Terrelle Pryor is already scrambling behind Raiders' shaky company line
ALAMEDA, Calif. – For the sake of Terrelle Pryor, the only quarterback in the NFL with a starting job that he's not allowed to admit to having, let's hope the Oakland Raiders' playbook contains some real fancy deception. At least something more cunning than the transparent charade still playing out in Raider Nation, where head coach Dennis Allen continues to pretend that Pryor isn't his Week 1 starter. Even though he is.
Pryor looks like a starter, taking first-team snaps at every practice this week. When interviewed earlier in the week, Pryor talked like a starter, dropping hints that broke through the faux cloak of mystery and confirming the secret that isn't.
Sure, he might not be a starter for long, if his throwing doesn't improve and his preseason struggles continue. But the fact is that unless Allen has pulled off sleight of hand of epic proportions, Pryor will be the man under center when the Raiders visit the Indianapolis Colts on Sunday, and he deserves better than to be undermined in such embarrassing fashion.
Why the pretense? Why not get it out into the open? Why leave Pryor wondering why he doesn't get to experience the basic privilege afforded to 31 other NFL QBs of being able to freely discuss his next start? Only the second of his career, no less.
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"I think the players know exactly what we are doing," Allen told reporters on Thursday."There is a clear plan on what we are doing inside this building. There is absolutely a clear plan as to what we are doing."
That clarifies that, then.
Except that Pryor gets to stumble around in a state of limbo, presumably confused as to why his coach won't stand up and say "this is my guy," while preparing to be thrown to the wolves as part of an under-strength team with a desperately thin offensive line.
Wouldn't it be fun if it was all a ruse? If as soon as the reporters were ushered away from training and the cameras switched off it was actually Matt Flynn, or even Matt McGloin, who switched spots with Pryor? Or maybe they have good old Ken Stabler out back, ready to be pressed into emergency action?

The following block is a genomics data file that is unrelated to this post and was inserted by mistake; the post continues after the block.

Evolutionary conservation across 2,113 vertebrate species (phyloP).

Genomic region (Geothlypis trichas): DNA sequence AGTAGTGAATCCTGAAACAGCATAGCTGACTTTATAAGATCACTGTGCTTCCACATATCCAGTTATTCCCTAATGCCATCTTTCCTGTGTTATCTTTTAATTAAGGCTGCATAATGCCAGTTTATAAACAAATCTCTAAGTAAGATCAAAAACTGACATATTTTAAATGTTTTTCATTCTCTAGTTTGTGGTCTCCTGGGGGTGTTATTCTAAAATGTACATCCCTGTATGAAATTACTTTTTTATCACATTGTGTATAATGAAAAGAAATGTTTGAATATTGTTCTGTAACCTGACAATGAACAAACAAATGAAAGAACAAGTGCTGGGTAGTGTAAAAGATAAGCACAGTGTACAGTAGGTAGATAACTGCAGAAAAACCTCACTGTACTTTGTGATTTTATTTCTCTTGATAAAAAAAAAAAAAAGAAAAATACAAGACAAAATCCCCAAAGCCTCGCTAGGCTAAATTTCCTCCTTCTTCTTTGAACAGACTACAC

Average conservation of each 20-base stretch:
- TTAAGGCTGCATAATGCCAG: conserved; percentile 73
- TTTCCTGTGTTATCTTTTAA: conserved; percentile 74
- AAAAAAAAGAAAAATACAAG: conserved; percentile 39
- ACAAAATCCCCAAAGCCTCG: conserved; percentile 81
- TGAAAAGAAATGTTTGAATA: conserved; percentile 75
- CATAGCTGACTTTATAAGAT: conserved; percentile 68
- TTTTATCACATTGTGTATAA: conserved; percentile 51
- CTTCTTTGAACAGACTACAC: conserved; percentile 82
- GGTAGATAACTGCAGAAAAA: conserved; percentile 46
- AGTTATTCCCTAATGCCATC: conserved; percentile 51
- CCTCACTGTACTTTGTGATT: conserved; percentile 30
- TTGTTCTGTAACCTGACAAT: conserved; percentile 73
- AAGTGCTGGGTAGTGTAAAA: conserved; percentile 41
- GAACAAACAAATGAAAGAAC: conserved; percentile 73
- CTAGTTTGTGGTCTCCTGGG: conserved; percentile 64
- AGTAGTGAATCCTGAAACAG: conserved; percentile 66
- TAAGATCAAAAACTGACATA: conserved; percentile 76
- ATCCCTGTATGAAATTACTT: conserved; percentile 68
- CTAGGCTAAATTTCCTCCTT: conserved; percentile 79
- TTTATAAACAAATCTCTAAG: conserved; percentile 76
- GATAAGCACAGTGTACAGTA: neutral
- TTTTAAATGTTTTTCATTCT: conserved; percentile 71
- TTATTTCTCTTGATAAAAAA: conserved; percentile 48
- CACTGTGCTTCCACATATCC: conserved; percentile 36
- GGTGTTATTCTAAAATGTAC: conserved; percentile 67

But he isn't, and they won',t and the reality is that Pryor is a 24-year-old QB getting pushed headfirst into the deep end, without even the satisfaction of being able to boast to the world that in this corner of the NFL universe, he is the man.
"[Coach] doesn't want me talking about it," Pryor told reporters Wednesday, and on Thursday he had a team meeting preventing him from fielding further queries.
He has little choice but to toe the company line, with reports suggesting his appointment has not convinced all in the organization, senior figures apparently believing undrafted rookie free agent McGloin offers the biggest long-term upside.
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When Pryor left Ohio State in wake of the tattoo scandal that saw him and five Buckeye teammates suspended for the opening five games (or opening 10 halves, in updated NCAA parlance) of the 2011 collegiate season, his NFL prospects looked slim. He was the final draft selection of the late Al Davis, being taken in the third round of the supplemental draft as a project based on his athleticism.
"He has grown up mentally," said offensive lineman Khalif Barnes."He used to get frustrated a lot with little things and wouldn't be into doing the extra work that he is doing right now."
Allen insists the refusal to announce the starter is to maintain a competitive advantage and interfere with Indianapolis' preparations. Colts head coach Chuck Pagano was kinder than he needed to be when quizzed on the matter, but secretly he must be chuckling to himself.
"It is easier to prepare when you come out and say who the guy is," Pagano said."You deal with it and you get the plays in that you feel you are going to see. We know that both guys are capable."
Allen could have called off the ruse. That, at least, would have been a signal of confidence, albeit a symbolic one. After a preseason where Pryor went 17-for-32, with one touchdown, one interception and a 59.5 passer rating, Pryor will take whatever props he can get right now. So will the Raiders, following a 2012 campaign of 4-12 misery that doesn't figure to get any better.
Thursday brought only more foul news, with offensive tackle Menelik Watson's knee injury still keeping him out. Throw in a receiving core that has no standout performer and a creaky defense, and you can see why many have tapped the Raiders as front-runners in the Jadeveon Clowney sweepstakes.
Charades and secrets, yep, it's all fun and games again in Oakland. This is one place where the games before the games might be the most entertaining.